While the interface is polished, the experience is kind of let down by phone’s performance. The Desire 600 is powered by a quad-core processor, and the phone’s official webpage doesn’t miss a single chance to remind you of that. However, what it doesn’t tell you is the fact that the chipset ticking inside comprises of generations old Cortex-A5 processor and Adreno 203 GPU. Initially the phone feels quite responsive. However, pay close attention, and you can observe slight stutter throughout the interface. Moreover, it gets sluggish at time during multitasking. The casual games such as Temple Run 2 and Angry Birds: Star Wars ran smoothly. The phone also lets you play graphics intensive games such as Real Racing 3, but don’t expect high frame-rates.

The browser is quick and loaded with features. It supports tabbed browsing and also gives you an option to enable Adobe Flash. In AnTutu benchmark, the phone scored 11,111. That’s another proof that the phone is underpowered considering its price tag. To put things in perspective, the similarly priced Nexus 4 clocks in at around 18,000.

Music addicts will be pleased to know that the phone’s sound quality is very good. You can enhance it further by activating Beats Audio option. However, what’s missing here are the good old equaliser settings. Another thing worth mentioning is the Music Channel feature, which offers beautiful visualisations that match the mood of the song. It also automatically hunts down the lyrics and metadata.

The default video player has limited codec support. Popular video formats such as Xvid, DivX, and MOV aren’t supported out of the box. However, it’s not a big issue as you can fix it with the help of a third-party video player like MX Player.

The 8 megapixel auto-focus camera is coupled with an LED flash. There are plenty of scene modes including Normal, Portrait, Landscape, Text, Macro, and Night. Then there are other bells and whistles such as Face detection and Geo-tagging. Considering how people love to destroy decent photographs by using colourful filters, the phone’s camera UI gives quick access to such effects. That’s something one can ignore, but the biggest let-down here is the image quality. The colours look over-saturated, and the details are spoiled by HTC's own sharpening (over-sharpening) algorithm. Click here, to view the untouched camera sample. The phone is capable of recording 720p videos at 30fps. Unfortunately, the over-sharpening plays a spoilsport here.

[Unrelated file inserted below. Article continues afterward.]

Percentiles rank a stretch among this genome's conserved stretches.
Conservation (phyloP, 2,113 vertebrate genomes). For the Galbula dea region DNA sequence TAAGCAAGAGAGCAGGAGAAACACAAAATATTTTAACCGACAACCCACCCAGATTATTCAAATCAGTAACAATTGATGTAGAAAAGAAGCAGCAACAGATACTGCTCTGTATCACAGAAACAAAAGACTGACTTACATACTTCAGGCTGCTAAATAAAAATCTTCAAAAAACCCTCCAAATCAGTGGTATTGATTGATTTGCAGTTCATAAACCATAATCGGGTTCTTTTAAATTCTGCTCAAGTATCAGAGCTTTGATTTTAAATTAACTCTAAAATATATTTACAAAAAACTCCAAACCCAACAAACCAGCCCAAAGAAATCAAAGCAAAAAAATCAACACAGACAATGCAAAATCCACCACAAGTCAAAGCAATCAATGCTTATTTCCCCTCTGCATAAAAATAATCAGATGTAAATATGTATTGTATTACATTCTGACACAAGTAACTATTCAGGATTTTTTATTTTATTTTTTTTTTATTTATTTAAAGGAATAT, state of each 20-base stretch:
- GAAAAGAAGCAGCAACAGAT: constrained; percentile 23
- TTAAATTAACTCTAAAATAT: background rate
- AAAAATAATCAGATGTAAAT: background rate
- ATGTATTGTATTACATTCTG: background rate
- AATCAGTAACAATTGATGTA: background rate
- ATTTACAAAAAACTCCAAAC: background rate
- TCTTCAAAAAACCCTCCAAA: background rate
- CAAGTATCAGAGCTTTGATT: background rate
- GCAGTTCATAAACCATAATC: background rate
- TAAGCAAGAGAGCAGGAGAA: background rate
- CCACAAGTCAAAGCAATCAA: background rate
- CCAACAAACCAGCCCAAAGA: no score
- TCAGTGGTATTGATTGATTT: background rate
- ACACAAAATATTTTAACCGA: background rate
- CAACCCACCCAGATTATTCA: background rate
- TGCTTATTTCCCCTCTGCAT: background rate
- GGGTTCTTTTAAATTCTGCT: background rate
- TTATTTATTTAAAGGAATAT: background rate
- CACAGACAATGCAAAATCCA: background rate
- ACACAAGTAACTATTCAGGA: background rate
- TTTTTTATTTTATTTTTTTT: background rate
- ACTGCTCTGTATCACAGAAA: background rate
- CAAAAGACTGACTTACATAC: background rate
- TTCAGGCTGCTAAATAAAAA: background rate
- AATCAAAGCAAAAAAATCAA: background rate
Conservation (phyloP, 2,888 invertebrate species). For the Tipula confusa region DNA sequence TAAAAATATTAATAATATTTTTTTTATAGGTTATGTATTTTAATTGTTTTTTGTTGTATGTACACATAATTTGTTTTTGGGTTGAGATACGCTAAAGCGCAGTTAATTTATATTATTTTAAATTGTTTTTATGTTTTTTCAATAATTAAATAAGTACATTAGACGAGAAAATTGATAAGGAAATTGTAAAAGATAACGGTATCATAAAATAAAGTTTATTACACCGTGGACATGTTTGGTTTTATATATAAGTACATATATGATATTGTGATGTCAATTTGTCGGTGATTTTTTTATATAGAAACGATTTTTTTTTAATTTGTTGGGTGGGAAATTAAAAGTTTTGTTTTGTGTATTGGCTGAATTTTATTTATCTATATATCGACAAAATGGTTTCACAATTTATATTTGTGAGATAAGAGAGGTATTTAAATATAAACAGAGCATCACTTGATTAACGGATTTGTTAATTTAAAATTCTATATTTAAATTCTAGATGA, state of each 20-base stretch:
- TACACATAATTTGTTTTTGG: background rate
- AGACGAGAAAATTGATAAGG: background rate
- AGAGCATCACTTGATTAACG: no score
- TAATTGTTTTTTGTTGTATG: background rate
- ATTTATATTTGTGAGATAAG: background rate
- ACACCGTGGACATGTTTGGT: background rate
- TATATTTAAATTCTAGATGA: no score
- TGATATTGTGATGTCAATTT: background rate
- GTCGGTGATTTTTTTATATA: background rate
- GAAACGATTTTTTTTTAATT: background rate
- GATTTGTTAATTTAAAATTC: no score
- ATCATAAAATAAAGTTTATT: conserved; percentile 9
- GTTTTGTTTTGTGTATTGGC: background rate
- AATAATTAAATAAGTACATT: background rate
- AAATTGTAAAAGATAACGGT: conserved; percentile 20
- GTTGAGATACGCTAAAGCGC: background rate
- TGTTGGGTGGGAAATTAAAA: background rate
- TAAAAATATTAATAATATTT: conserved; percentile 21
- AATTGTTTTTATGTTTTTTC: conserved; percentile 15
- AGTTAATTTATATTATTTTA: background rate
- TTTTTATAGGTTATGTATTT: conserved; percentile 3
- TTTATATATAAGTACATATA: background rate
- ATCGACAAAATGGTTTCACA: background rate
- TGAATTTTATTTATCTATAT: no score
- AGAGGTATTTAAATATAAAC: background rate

Telephony And Messaging
The revamped phonebook looks inspired by the Windows Phone platform's People Hub. You have to swipe sideways to access options like dialler, groups, and call history. On the messaging front, the onscreen keyboard is very responsive. Moreover, the sizeable 4.5" screen makes sure that you don't hit wrong keys often.

Unlike most Dual-SIM phones with Dual-Standby option, the Desire 600 is a dual-SIM, dual-active handset, which means that even if one of the SIMs is already in use, you do get notified about the incoming call on the other SIM. The phone also features a dual-SIM manager software. Apart from letting you choose preferred network, the app allows you to disable a SIM-slot. So no more nagging “SIM not inserted” screens, if you decide to use only one SIM card.

The smartphone's 1860 mAh battery easily lasts for a day under normal usage. In our video loop test, it managed to power the device for 6 hours and 30 minutes. The battery life can be termed as average.

The Desire 600 is a solidly built handset with pleasant design. With a 4.5” screen, the phone fits perfectly in the palm of your hand. The music output is impressive as well. On the flipside, it feels slightly underpowered compared to the similarly priced GALAXY S III and Nexus 4. The camera is a let-down too. For Rs 25,500, it's definitely over-priced for what it offers. However, if HTC decides to bring its pricing down to around 20k, it will be a very good option for those looking for a premium dual-SIM handset.

Features: 3.5/5
Design And Build Quality: 4/5
Performance: 3.5/5
Value For Money: 3/5
Mojo: 3.5/5

Overall Rating: 3.5/5


  • 4.5" LCD 2 display with 540x960 pixels.
  • 1.2 GHz quad-core processor (Qualcomm MSM8625Q Snapdragon 200 SoC).
  • 8 MP rear camera, and 1.6 MP front snapper.
  • 1 GB RAM.
  • 8 GB internal memory, microSD card slot.
  • Android 4.1 (Jelly Bean) platform, Sense UI 5.
  • Dual-SIM, Bluetooth 4.0, 3G, Wi-Fi connectivity.
  • 1860 mAh battery.

TAGS: Mobile Phones, Android, HTC